Osher, D., Spier, E., Kendziora, K., & Cai, C. (2009). Improving academic achievement through improving school climate and student connectedness. Paper presented at the American Educational Research Association Annual Meeting, San Diego, CA. This paper describes a study demonstrating that academic achievement could be improved by addressing school climate and student connectedness.
Konishi, C., Hymel, S., Zumbo, B. D., & Li, Z. (2010). Do School Bullying and Student—Teacher Relationships Matter for Academic Achievement? A Multilevel Analysis. Canadian Journal of School Psychology, 25(1), 19-39. This study demonstrated there is an association between academic achievement with school climate and student-teacher connectedness.
Wang, M. T., Selman, R. L., Dishion, T. J., & Stormshak, E. A. (2010). A tobit regression analysis of the covariation between middle school students’ perceived school climate and behavioral problems. Journal of Research on Adolescence, 20(2), 274-286. This study demonstrated that students who perceived their school in a positive light had fewer behavioral problems.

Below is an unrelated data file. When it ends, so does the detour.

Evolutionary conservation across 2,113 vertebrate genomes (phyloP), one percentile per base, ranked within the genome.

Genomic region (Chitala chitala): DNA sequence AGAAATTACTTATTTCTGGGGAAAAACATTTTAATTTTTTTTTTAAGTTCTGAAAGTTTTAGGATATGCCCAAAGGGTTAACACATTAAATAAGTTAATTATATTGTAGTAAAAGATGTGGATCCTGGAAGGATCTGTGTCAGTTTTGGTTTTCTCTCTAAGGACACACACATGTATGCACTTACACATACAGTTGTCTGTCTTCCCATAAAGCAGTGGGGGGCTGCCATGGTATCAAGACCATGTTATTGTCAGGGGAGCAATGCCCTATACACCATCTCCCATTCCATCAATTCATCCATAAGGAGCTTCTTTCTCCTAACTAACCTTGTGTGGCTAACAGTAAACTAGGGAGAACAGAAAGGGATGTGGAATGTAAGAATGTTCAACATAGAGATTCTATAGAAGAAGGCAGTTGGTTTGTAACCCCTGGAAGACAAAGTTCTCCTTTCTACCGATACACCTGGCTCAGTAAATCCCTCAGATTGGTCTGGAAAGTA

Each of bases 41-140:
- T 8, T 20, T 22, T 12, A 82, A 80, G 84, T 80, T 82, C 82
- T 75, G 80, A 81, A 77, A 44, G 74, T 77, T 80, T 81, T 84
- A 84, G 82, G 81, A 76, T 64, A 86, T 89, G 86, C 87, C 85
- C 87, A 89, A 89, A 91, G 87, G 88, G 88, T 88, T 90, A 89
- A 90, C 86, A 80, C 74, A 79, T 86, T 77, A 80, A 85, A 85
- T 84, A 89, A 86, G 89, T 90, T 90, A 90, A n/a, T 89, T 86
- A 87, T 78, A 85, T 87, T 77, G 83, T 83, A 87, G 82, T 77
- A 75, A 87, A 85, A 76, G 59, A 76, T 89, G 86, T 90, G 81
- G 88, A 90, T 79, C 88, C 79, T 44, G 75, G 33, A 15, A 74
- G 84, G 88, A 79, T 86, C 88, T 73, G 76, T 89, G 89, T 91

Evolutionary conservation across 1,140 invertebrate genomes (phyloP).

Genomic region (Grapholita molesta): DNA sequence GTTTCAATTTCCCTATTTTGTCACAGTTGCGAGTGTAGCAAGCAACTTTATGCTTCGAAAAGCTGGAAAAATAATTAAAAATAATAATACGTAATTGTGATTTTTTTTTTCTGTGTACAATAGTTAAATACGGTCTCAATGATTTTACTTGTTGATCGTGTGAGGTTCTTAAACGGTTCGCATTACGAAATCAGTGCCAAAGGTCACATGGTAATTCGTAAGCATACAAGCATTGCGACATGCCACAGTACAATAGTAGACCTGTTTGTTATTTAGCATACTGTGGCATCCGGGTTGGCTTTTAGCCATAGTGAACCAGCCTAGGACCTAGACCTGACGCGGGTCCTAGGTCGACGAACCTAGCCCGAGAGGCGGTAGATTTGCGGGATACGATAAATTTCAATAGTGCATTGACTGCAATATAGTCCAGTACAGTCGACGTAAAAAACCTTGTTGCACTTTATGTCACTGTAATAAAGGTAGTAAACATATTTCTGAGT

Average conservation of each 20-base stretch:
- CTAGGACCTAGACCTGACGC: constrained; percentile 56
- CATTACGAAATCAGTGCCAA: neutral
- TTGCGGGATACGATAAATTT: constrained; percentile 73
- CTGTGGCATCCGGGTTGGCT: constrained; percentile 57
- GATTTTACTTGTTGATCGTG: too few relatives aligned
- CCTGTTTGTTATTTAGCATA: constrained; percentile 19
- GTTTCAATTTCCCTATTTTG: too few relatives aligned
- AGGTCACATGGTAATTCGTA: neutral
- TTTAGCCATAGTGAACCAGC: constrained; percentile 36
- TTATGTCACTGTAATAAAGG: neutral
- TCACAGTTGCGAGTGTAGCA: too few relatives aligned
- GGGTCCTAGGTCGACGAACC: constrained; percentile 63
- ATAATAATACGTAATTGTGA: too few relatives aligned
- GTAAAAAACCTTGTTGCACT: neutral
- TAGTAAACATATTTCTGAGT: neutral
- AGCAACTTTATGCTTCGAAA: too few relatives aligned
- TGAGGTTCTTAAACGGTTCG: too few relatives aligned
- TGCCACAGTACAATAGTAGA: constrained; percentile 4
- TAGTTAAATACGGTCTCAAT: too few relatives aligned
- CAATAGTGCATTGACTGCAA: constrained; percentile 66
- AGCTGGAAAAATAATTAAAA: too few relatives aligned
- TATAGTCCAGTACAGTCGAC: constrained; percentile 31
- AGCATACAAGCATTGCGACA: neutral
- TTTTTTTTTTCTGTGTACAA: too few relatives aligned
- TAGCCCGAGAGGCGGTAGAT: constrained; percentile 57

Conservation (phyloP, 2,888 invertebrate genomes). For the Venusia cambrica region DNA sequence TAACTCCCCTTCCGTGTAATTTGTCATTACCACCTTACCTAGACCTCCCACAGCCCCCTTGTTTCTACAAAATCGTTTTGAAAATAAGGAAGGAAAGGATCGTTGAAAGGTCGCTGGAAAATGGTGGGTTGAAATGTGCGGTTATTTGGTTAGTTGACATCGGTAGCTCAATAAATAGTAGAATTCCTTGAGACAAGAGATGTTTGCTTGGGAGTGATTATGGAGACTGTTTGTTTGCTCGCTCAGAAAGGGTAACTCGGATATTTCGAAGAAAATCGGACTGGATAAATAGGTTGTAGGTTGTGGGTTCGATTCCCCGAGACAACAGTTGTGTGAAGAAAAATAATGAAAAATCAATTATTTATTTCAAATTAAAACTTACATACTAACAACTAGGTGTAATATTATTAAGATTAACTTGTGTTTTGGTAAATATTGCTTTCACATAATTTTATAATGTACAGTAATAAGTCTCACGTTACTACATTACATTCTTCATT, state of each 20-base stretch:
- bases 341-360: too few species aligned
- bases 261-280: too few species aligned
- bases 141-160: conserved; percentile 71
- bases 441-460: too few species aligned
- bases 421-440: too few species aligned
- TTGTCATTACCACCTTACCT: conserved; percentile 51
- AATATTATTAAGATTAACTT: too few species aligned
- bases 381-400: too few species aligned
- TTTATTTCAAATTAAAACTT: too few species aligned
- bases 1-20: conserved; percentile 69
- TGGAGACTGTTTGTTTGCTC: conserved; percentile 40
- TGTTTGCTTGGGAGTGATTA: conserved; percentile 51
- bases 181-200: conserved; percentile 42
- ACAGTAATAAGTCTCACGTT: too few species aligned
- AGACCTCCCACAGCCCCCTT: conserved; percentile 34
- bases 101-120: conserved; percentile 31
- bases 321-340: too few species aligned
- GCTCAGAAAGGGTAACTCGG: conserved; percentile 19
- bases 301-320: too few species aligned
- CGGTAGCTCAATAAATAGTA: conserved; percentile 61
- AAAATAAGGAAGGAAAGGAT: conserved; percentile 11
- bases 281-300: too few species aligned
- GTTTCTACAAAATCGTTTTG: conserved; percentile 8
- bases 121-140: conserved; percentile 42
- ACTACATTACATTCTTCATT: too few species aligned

Leithwood, K., Patten, S., & Jantzi, D. (2010). Testing a conception of how school leadership influences student learning. Educational Administration Quarterly, 46(5), 671-706. This study showed that 43% of the variation in academic achievement can be explained by teacherstudent relations, discipline climate, teacher commitment, trust between teacher-teacher, teacherstudent, teacher-parent, and student-parent, and positive home environment.
Eliot, M., Cornell, D., Gregory, A., & Fan, X. (2010). Supportive school climate and student willingness to seek help for bullying and threats of violence. Journal of School Psychology, 48(6), 533-553. This study showed that students who perceived their teachers and school staff as supportive were more likely to seek help for bullying and threats of violence.